Tuesday, Jan. 14, 2014
In addition to the VCU School of the Arts, many other programs will be offering enriching cultural events this spring.
Read more: Spring culture
A young bride facing death uses her wit to postpone tragedy. Hairstylists transform custom canvases — hand-stitched with threads to simulate hair — into braided aesthetics. A wretched nurse lobotomizes her patients. Students translate their emerging voices into movement. And a prince refuses to marry a wealthy young widow whom he once courted when she was penniless.
These are just a smattering of the performances and exhibitions presented by the VCU School of the Arts this spring, representing an impressive breadth of productions that cover disciplines in both the fine arts and the performing arts. Shows give local art lovers the opportunity to experience the work of emerging and established stars. The prodigious offerings are befitting the top-ranked graduate public arts and design school in the country.
“There is rarely a day when someone from the community couldn’t experience a VCUarts exhibition, see a film, hear a concert, enjoy a dance or theater performance or go to a guest artist lecture,” said Joseph Seipel, dean of the VCU School of the Arts. “From the wildly popular and usually sold-out VCU Fashion Show to Cinematheque, the free art film series presented by the Cinema Program, there is always something amazing to experience here.”
Below is a summary of some of this spring’s arts highlights. To stay up to date on these arts offerings, visit Ester, the VCU School of the Arts’ news and events website — http://esterknows.com/.
Anderson Gallery’s winter exhibitions
The Anderson Gallery , which is located at 907 ½ W. Franklin St., kicks off the 2014 spring semester with an opening reception for LaToya Ruby Frazier’s “A Haunted Capital” on Jan. 17. The gallery hosts a live conversation with Frazier via remote video from Berlin on Jan. 16 at the Grace Street Theater with curators Dean Daderko from Houston and Anna Stothart from Boston.
“It's the first time we've arranged a public program in this way,” Ashley Kistler, director of the Anderson Gallery, said. “I know the conversation will be scintillating, with plenty of opportunities for questions from our live audience.”
In the photographs, prints and videos featured in the exhibition, Frazier creates an intensely intimate portrayal of her family in which she joins her mother and grandmother in front of the camera, as well as an unflinching depiction of her hometown's decline in the wake of deindustrialization and governmental abandon.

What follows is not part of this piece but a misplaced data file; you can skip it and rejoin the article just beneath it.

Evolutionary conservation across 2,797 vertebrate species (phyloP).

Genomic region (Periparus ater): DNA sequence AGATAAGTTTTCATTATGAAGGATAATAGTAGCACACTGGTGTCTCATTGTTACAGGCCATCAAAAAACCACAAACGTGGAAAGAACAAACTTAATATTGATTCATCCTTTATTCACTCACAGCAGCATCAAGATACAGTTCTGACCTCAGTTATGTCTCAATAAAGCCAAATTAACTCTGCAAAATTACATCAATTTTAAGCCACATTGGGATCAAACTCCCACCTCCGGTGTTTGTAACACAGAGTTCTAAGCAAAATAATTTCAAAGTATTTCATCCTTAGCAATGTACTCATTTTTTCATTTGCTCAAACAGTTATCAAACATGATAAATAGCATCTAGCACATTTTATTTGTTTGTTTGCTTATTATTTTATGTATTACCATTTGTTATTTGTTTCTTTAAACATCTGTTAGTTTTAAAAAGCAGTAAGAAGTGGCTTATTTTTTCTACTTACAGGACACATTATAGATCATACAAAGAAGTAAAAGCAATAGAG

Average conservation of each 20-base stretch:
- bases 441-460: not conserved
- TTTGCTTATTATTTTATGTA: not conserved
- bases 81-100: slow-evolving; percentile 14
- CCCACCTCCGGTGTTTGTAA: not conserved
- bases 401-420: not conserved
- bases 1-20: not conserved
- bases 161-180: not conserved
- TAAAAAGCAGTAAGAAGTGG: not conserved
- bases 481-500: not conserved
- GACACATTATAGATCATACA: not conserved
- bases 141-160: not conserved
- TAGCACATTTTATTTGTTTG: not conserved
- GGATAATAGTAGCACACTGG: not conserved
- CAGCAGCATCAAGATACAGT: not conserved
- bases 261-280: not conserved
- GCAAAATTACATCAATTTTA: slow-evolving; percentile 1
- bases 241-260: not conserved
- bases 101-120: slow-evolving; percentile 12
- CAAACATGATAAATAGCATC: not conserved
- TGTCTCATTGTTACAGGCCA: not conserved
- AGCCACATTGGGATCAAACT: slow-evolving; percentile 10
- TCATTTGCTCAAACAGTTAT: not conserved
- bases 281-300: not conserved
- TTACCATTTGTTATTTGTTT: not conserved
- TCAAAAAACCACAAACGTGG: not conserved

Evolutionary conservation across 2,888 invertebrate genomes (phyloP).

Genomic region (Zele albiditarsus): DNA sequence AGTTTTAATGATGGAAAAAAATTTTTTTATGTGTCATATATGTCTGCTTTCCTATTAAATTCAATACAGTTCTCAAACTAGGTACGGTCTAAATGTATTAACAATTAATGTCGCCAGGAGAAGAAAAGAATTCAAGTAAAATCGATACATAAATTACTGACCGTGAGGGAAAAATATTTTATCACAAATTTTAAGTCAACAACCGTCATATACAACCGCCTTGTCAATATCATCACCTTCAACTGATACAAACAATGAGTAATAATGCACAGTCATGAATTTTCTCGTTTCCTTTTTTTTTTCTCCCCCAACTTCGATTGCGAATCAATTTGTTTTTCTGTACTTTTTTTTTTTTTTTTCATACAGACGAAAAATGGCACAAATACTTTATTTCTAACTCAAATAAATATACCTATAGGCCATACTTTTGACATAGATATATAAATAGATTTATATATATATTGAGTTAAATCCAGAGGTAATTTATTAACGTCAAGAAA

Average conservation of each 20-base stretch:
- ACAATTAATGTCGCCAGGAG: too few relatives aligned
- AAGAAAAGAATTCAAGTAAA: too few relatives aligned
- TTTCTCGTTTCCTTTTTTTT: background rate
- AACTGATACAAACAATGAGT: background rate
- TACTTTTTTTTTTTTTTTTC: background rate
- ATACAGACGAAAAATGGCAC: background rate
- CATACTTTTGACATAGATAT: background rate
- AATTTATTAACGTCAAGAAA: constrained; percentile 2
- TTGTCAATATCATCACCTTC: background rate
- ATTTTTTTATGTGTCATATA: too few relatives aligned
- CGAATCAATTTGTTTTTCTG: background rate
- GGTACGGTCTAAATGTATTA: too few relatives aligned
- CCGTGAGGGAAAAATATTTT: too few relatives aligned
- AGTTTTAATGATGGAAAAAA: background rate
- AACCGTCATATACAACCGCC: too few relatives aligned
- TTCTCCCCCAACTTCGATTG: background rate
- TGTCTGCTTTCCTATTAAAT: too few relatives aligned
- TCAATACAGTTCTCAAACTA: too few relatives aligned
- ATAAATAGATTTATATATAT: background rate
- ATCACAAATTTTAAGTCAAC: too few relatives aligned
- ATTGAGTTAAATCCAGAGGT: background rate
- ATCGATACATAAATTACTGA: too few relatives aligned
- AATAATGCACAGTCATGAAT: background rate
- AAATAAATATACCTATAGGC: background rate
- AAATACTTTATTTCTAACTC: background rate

Also opening Jan. 17 is a new installation by Ester Partegàs, assistant professor in the Department of Sculpture + Extended Media. Partegàs addresses themes relating to urban transformation and the experience of place from a conceptual point of view.
“This is a welcome opportunity to spotlight new work by an international artist who is also the most recent arrival in the VCUarts top-ranked sculpture department,” Kistler said.
Partegàs gives a gallery talk on Jan. 29. Both the Frazier and Partegàs exhibitions run through March 9.
For more information about the Anderson Gallery, including its hours, visit http://arts.vcu.edu/andersongallery/.
The VCU Cinema Program presents Cinematheque, a weekly selection of world and experimental films presented for free using a state-of-the-art 35 mm projector at the Grace Street Theater. Films are shown most Tuesday nights at 7 p.m., starting on Jan. 28 with a showing of director Max Ophulus’ 1953 film, “The Earrings of Madame De … .”
Selections this spring include works from France, Hong Kong, Finland, Russia, Belgium and the United States.
For a full schedule of films, visit http://arts.vcu.edu/cinema/cinematheque/.
The work of VCU-affiliated artists, including students, faculty and alumni, frequently appears in Richmond-area galleries and museums.
For instance, through April, eight Richmond-based arts and cultural organizations, including the VCU Anderson Gallery, are partnering to facilitate communitywide conversations inspired by their respective exhibitions and programs, and the project, “Race, Place, and Identity: Richmond Organizations Highlight Civil Rights and Social Justice,” will feature two exhibitions by Sonya Clark, chair of the Department of Craft/Material Studies, at local galleries.
Clark aims to break down barriers by crossing boundaries between hair salons and art galleries as sites of aesthetics, craft, skill, improvisation and commerce with the “Hair Craft Project” at 1708 Gallery Feb. 14 – March 8. A concurrent solo show at the Reynolds Gallery features Clark’s sculptural works, which incorporate multiple materials and methods of making that reflect her background in the fiber arts and address themes of identity and heritage. The gallery holds an opening reception for the show on Friday, Feb. 21.
Ester keeps tabs on exhibitions of VCU artists’ work in Richmond and elsewhere.
The Department of Dance and Choreography presents PATH FINDERS, the 2014 Student Concert, on Jan. 24 and 25 at the Grace Street Theater. This professionally produced concert features new work choreographed by VCU Dance majors.
Drawing inspiration from a personal and evolving process of creative exploration, the PATH FINDERS choreographers present a body of work that explores untraversed regions in their artistic development. Each young artist has worked to translate his emerging voice into movement, deepening the understanding of the endless possibilities dance offers for self-expression.